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Spanish tax surprise for ex-pats with second homes

Spanish Legal IssuesPosted by Andrew Thu, February 02, 2017 14:21:15

June 28th, 2013

The new requirement earlier this year for declaration of overseas assets by Spanish nationals and Spanish residents was expressly intended to be ‘for information purposes only’.

Most took this to mean that there would no immediate adverse fiscal consequences based on the declaration made. Indeed, where income and gains arising from the overseas assets in question were already being declared in Spain, the declaration of the details of the assets should make no difference at all (pending any Wealth Tax revisions).

However, it appears that some were unaware of one fiscal consequence of the declaration, being the impact of the Spanish tax which arises from ‘imputed income’ arising from non-principal residence properties.

To clarify, a Spanish national or Spanish resident who owns a property which is not their principal place of residence is deemed to derive an income from the property (based on its rateable value) even if no actual income is received in respect of the property.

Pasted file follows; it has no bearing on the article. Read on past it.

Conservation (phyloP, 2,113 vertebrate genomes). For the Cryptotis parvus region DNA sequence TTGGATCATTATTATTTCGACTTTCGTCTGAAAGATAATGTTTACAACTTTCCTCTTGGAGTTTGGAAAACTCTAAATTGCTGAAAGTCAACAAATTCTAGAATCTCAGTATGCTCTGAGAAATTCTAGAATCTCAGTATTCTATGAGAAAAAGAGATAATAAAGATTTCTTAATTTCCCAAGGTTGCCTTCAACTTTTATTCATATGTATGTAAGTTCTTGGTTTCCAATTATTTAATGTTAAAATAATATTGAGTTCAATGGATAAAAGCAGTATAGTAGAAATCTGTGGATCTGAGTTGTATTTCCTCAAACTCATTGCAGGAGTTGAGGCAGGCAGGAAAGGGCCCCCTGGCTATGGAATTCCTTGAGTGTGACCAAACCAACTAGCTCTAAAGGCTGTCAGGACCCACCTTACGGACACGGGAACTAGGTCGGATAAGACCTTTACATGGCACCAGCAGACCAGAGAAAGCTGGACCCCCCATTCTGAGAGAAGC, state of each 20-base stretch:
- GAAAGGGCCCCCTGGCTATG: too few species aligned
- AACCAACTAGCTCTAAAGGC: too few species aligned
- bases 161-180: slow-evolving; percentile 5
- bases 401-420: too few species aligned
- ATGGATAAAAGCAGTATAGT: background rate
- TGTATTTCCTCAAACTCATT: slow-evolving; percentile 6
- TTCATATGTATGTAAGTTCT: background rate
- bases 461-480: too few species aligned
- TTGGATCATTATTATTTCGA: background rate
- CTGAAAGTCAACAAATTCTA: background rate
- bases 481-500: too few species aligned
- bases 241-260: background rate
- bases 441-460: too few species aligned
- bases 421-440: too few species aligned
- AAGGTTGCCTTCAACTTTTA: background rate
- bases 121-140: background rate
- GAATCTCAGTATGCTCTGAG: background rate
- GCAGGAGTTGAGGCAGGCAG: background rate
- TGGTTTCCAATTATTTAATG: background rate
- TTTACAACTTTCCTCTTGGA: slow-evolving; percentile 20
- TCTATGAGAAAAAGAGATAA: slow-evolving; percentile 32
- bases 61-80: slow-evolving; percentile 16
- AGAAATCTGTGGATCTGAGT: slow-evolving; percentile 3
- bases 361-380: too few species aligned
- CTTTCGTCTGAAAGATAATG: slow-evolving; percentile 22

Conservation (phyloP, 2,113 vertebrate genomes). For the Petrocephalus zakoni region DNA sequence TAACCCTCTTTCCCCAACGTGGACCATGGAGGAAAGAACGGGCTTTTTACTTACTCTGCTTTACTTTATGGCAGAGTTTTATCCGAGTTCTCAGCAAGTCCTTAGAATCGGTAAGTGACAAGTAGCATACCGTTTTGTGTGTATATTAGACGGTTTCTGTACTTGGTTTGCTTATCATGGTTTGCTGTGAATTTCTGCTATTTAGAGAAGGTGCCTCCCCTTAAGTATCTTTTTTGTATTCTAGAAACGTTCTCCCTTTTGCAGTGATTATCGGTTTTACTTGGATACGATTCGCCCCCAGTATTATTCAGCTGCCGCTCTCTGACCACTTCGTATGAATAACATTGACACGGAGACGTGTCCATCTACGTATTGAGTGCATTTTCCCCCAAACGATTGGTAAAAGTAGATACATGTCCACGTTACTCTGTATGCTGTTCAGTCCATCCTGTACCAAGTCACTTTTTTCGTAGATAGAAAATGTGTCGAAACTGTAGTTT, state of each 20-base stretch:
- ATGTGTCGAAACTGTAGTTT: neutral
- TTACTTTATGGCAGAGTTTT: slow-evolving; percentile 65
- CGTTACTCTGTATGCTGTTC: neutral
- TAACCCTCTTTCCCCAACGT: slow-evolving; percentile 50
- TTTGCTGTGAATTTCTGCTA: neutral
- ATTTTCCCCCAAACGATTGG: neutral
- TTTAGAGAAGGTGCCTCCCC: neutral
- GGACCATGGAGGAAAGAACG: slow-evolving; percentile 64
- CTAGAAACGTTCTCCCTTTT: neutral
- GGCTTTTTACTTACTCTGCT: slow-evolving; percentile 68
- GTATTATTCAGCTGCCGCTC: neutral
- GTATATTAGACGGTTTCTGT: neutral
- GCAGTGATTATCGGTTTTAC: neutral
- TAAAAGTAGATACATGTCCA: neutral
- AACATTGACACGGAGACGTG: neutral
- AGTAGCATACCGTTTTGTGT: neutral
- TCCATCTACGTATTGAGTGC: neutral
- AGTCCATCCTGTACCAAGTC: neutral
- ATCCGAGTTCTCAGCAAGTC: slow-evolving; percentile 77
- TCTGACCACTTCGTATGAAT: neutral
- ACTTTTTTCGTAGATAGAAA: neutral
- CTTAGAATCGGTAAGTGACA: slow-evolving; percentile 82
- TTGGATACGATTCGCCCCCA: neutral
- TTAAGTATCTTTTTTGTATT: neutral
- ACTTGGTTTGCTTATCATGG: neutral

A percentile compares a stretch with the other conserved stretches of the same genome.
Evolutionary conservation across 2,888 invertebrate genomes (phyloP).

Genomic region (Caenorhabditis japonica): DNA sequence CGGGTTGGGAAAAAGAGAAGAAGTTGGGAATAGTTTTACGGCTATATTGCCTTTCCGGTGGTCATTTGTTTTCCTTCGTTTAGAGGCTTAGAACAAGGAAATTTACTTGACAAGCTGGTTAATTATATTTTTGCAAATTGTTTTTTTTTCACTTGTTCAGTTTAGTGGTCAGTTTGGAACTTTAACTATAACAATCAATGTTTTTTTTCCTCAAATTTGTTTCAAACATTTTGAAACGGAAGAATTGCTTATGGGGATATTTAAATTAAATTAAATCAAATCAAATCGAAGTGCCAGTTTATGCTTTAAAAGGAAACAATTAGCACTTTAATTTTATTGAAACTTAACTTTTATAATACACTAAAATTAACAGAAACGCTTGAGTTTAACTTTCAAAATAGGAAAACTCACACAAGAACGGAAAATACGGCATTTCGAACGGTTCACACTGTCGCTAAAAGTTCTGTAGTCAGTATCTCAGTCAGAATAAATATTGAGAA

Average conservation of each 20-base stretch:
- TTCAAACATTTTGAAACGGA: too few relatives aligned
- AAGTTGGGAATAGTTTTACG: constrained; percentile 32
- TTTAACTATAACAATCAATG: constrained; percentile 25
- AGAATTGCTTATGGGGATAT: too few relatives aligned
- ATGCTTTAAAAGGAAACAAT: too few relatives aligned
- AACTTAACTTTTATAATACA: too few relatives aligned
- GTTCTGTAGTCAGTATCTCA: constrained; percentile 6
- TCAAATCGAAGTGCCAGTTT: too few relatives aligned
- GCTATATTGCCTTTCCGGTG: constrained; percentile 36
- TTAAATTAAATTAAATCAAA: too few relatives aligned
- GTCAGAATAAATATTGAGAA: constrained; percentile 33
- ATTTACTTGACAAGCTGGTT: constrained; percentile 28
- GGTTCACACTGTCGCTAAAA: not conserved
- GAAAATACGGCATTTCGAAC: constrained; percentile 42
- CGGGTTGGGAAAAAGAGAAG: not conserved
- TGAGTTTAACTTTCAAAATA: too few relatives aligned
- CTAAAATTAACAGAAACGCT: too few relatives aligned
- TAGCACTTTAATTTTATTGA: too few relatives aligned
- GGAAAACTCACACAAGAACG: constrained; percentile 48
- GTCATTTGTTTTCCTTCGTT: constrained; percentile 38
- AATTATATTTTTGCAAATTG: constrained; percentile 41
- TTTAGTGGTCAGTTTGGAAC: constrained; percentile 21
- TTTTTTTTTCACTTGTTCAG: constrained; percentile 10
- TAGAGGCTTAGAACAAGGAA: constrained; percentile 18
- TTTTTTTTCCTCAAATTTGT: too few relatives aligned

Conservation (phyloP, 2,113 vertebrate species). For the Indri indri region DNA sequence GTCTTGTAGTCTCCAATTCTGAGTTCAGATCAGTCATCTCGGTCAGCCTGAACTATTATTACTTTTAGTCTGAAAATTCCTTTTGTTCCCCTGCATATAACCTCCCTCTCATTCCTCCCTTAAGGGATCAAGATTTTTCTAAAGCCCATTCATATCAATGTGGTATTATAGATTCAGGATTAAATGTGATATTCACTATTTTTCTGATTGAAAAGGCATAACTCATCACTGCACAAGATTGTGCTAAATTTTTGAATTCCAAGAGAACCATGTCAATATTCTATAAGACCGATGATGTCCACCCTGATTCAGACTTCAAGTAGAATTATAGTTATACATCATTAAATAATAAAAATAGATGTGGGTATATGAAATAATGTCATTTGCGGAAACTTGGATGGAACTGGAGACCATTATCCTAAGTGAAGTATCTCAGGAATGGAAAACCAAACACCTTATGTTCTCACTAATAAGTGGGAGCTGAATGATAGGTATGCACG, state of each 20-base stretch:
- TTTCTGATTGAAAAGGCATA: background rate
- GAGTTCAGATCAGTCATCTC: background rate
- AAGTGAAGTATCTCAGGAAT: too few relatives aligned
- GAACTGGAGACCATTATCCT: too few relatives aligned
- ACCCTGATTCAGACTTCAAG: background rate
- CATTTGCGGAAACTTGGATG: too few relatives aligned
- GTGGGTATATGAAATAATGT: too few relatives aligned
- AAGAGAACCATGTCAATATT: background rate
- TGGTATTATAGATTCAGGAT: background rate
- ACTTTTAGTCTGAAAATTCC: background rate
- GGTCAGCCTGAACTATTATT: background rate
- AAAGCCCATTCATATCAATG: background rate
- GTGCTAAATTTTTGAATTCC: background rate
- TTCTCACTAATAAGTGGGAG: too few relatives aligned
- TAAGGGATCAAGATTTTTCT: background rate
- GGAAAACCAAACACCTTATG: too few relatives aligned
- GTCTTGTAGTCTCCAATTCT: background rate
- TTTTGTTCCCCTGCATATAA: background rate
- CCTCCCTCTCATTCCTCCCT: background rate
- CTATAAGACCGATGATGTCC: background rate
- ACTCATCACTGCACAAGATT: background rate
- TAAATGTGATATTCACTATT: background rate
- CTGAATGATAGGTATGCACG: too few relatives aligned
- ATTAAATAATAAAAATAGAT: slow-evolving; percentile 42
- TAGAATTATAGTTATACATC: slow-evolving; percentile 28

For second (etc) homes in Spain, the Catastral value is used to calculate this liability. But for ex-pat Spanish residents for example, who still keep a property in their country of origin, the tax is assessed on the basis of the last declared value of the property. In the case of the overseas asset declaration, the requirement is to declare open market value of overseas assets.

So, in some cases, Spanish residents are now being required to pay a significant amount of additional tax in Spain in respect of their property in their home country, even though the property is non-income producing.

It is unclear as yet, whether this is being universally applied- or indeed was an intended consequence of the overseas asset declaration. Hopefully some clarification will be forthcoming from the Spanish Tax Authority, as it is a factor which will need to be taken into account by those considering becoming resident in Spain, but keeping their ‘bolt-hole’ back in their country of origin.